When I was a child my mother told me that the best way to stay away from a fight was to not talk about politics or religion.  I guess I am jeopardizing the ire of the readers of this column as I’m going to discuss both in the context of our great nation.


There has been a lot said about the separation of Church and State and the political correctness that our country has become mired in.  We can’t pray in public for fear of offending someone and the flag can’t be flown in certain communities since it doesn’t meet some archaic rule imposed that protects home owners from unwanted decorations on a residents lawn.  The fiber of our great nation is being eroded from the very words that brought many of our original settlers to this country so many years ago. These words have been misused and misaligned until the very utterance of it brings shivers to town hall meetings and school boards across our country.  This term is “Separation of Church and State”.


Much of our country was founded on Judeo-Christian values that were manifested from immigrants that fled the ravages of state run religions.  The Pilgrims were brutally treated inEnglandand escaped to the harsh but freelandofAmerica.  Others likewise made the perilous voyage that would take them to a land where they could practice their religion without persecution.  Then when it was time to form the framework of our wonderful country our forefathers derived much of the foundation from their Christian values but with a very unique and fresh twist.  Instead of imposing a religion on the populace such as was evident inEngland; the state would separate Church from State.  This did not say that the Christian values must be ignored; it said that if a person wants to practice any religion they would be free to do so. TheUnited Stateswould not impose the religion of it’s’ founders on any man that entered this great nation.   No man would be discriminated against due to race, creed or religion; but what wasn’t said was that the country must be sterile when it comes to its religious roots.  What has been lost in the argument of separation of Church and State is that a person is free to participate or to not participate when a religious event is held.  No one is mandated to stand and listen to a prayer when it is being broadcast over a microphone at a sporting event nor is it mandated that a person must stand and listen to a call for prayer coming from a mosque in the suburbs ofDetroit.  At the same time, those that would like to participate are allowed to do so without bias or discrimination.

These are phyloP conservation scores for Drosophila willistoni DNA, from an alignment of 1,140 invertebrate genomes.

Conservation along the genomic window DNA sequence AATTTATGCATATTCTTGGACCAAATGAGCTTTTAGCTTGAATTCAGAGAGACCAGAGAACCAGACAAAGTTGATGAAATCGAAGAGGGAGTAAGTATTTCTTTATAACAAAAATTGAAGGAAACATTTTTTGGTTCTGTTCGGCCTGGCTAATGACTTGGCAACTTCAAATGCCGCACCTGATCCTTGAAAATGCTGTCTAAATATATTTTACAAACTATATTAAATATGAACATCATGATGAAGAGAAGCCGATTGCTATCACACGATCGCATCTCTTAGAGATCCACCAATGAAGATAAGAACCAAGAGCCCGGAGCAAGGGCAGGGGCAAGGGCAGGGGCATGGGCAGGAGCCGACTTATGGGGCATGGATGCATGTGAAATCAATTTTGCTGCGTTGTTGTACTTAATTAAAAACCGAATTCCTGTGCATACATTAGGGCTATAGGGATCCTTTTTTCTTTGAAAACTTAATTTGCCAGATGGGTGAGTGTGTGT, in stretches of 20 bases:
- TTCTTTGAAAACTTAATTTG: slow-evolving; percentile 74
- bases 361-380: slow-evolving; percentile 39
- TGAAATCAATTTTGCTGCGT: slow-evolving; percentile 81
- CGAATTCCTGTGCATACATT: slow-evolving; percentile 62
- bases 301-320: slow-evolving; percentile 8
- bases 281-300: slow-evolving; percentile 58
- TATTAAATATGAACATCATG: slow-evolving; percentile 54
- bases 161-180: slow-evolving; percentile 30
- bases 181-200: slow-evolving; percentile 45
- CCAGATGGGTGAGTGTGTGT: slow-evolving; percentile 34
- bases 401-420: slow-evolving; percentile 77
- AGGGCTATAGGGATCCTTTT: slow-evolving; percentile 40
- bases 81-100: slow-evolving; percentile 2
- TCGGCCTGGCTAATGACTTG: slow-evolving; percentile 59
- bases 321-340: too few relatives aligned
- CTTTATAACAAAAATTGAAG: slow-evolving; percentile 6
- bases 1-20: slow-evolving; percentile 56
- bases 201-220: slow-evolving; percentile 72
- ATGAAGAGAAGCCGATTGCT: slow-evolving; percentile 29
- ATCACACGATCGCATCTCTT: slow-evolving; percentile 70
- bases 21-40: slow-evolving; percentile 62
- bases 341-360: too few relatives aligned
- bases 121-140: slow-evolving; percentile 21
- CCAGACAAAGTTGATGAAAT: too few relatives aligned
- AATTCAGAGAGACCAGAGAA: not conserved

The greatest judicial body in the world is the Supreme Court of the United States.  Every year legal cases are elevated to its’ hallowed chambers and fair and just verdicts are delivered based on the Constitution and the Laws of the United States.  These judgments are dispensed without prejudice and without religious bias.  This is a true separation of Church and State.  However; when a person walks into these great chambers they will see etched into the great walls not a politically correct doctrine that fears the retribution of a law suit; instead the visitor will see an engraving of the Ten Commandments.    (CONTINUED NEXT WEEK AS WE SEE THE FATE

  1. dougindeap says:

    Separation of church and state is a bedrock principle of our Constitution much like the principles of separation of powers and checks and balances. In the Constitution, the founders did not simply say in so many words that there should be separation of powers and checks and balances; rather, they actually separated the powers of government among three branches and established checks and balances. Similarly, they did not merely say there should be separation of church and state; rather, they actually separated them by (1) establishing a secular government on the power of the people (not a deity), (2) saying nothing to connect that government to god(s) or religion, (3) saying nothing to give that government power over matters of god(s) or religion, and (4), indeed, saying nothing substantive about god(s) or religion at all except in a provision precluding any religious test for public office. They later buttressed this separation with the First Amendment, which constrains the government from undertaking to establish religion or prohibit individuals from freely exercising their religions. The basic principle, thus, rests on much more than just the First Amendment.